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After the failure of Secret Invasion, many fans and critics are asking if the MCU is dead. The overall quality of the brand is declining, and fan interest in new characters is at an all-time low? So is Marvel Studios going to right the ship? Or is it too late for Kevin Feige to save the studio he built…

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Written and Hosted by Ryan Arey (
Edited by Harriet Lengel-Enright, Randolf Nombrado, Brianna McLarty, and Andrew Finkenstaedt

#Marvel #MCU #Secret Invasion

So…is the MCU Dead? That’s what the internet is saying after the ending of Secret Invasion hit a new low for Marvel Studios. So let’s dive deep into that question–first I’ll explain all the reasons the MCU could be in a death rattle–along with all other big franchises–but then I’ll explain why all you haters out there need to calm down.

Doug: Don’t tell me to calm down.

Calm down buddy.

Doug: [in Hawaiian shirt] Ooh, suddenly I am very calm, thank you.

First we have to take a look at the state of Marvel Studios, and briefly talk about how we got here. I’m going to be drawing from two sources here, one is the excellent “Story of marvel studios” by Tara bennent, which is kind of like the Disney authorized version of the studio’s history, and the other book is the upcoming reign of marvel studios, buy Joanna robinson, Dave Gonzales, and Gavin edwards–this book is great, and gets a little bit more into what’s happened in the studio after avengers endgame.

I covered some of this information in our recent wtf happened to a secret invasion video–so if you saw that video, don’t worry, I’m gonna talk about some new information too. I have to talk about the history of this studio and how they do things, because that’s the only way to understand if their method can still work in the future.

First you have to understand that marvel studios has always operated differently from every other studio in hollywood. Normally, a screenwriter writes a screenplay, a studio buys it, it enters pre production, storyboarding, animatics, production, and post. That process takes a long time. But marvel has created all sorts of shortcuts so we can, say, get a new captain america movie every two years.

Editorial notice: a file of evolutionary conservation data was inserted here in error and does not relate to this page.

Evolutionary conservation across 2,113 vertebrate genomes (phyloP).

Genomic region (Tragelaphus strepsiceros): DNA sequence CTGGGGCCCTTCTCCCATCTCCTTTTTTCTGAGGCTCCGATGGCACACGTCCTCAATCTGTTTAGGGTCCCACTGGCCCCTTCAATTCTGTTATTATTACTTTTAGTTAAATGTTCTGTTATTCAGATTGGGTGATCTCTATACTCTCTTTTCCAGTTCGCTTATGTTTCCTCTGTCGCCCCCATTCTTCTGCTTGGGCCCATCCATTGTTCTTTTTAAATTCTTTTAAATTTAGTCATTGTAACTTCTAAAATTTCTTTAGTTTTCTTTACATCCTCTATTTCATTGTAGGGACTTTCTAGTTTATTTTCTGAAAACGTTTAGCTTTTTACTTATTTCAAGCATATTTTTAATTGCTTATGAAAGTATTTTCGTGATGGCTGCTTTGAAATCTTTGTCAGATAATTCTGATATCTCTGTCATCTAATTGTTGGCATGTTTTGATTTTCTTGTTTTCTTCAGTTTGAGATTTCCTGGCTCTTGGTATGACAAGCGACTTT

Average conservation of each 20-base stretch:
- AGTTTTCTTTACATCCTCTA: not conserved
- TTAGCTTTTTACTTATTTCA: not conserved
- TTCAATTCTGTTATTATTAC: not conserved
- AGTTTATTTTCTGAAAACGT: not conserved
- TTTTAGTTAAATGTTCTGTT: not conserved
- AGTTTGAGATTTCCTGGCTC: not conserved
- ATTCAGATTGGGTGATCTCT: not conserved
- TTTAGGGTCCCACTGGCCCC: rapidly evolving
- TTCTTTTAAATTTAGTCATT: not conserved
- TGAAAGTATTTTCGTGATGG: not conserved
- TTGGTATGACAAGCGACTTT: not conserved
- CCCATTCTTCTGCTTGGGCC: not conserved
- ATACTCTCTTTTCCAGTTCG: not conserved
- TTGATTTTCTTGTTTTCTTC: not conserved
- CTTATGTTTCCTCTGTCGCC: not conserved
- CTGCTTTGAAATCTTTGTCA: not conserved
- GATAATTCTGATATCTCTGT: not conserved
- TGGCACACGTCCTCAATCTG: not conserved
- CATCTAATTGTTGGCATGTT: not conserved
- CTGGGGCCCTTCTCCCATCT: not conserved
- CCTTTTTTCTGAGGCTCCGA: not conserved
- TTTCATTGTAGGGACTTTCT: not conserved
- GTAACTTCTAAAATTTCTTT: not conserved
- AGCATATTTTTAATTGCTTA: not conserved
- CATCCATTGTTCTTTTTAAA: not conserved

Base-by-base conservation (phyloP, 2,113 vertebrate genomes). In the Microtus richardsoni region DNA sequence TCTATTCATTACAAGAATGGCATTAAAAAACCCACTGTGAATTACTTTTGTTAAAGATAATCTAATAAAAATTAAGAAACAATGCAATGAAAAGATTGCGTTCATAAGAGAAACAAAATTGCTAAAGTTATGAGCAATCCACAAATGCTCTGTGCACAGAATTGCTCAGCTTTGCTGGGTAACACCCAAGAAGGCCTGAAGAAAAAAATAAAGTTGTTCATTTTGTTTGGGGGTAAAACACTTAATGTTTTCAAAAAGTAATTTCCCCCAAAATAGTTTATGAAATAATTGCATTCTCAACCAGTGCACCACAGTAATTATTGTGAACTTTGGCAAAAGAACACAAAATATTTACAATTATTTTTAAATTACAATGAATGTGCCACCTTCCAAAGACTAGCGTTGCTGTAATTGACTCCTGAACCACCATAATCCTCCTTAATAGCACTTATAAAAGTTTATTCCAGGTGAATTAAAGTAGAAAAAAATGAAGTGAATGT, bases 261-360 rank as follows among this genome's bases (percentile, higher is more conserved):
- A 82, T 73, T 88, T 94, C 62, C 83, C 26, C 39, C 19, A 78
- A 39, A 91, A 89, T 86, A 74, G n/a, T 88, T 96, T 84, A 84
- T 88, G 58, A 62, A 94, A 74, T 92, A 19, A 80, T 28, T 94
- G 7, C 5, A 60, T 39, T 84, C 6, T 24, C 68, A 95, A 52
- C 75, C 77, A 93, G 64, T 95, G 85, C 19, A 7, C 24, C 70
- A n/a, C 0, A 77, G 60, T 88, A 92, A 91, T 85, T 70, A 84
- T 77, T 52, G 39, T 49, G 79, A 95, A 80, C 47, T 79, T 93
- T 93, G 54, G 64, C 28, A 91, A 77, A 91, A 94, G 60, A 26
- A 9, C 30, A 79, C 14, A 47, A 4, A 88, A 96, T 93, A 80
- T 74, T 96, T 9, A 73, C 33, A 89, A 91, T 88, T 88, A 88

Doug: ooh, what are these shortcuts?

Well, with iron man, they entered production without a finished script–which suited John Favreau’s indie, improvisational style. But, visual effects take a really long time to create–so they pre-planned action sequences and wrote the script around those. Marvel called this visual development–and this is how they made pretty much every film after 2010. Director Lucretia Martel even said she turned down Black widow because they told her not to worry about the action sequences–because they were pre-planned in advance.

So in a weird way, Marvel had evolved into a giant TV show. You see on most TV shows, the producers have total control of the creative, and the directors are more day players brought in to execute their vision. IN films, it’s the opposite. Which is ironic, for reasons we’ll talk about in a bit.

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So actually, Marvel Studios’ process of creating the visuals before the words–was also a hallmark of the early marvel comics. Stan Lee was editing several books, so he would tell visionary artists like Jack Kirby and Steve ditko his ideas, then they would create the stories so Stan Lee could fill in the word bubbles.

So this became the template for marvel studios, basically after the avengers. There are exceptions to this like Guardians of the galaxy. Guardians 1 came about because marvel staff writer, nicole perlman, championed the characters, and wrote several drafts of the screenplay. Then James Gunn came in, made it a very James Gunn film–and ever since then, he has written the scripts before the storyboards and visual effects were prepped. So he is one of the rare exceptions.

But this is how Marvel is able to give us massive films like civil war, infinity war, and endgame in such short time periods. But what’s most important is that this worked because we loved the characters, and the creatives behind the films love the characters too. And the entire franchise was anchored by the charm of Robert Downey Jr’s Tony Stark [clip].

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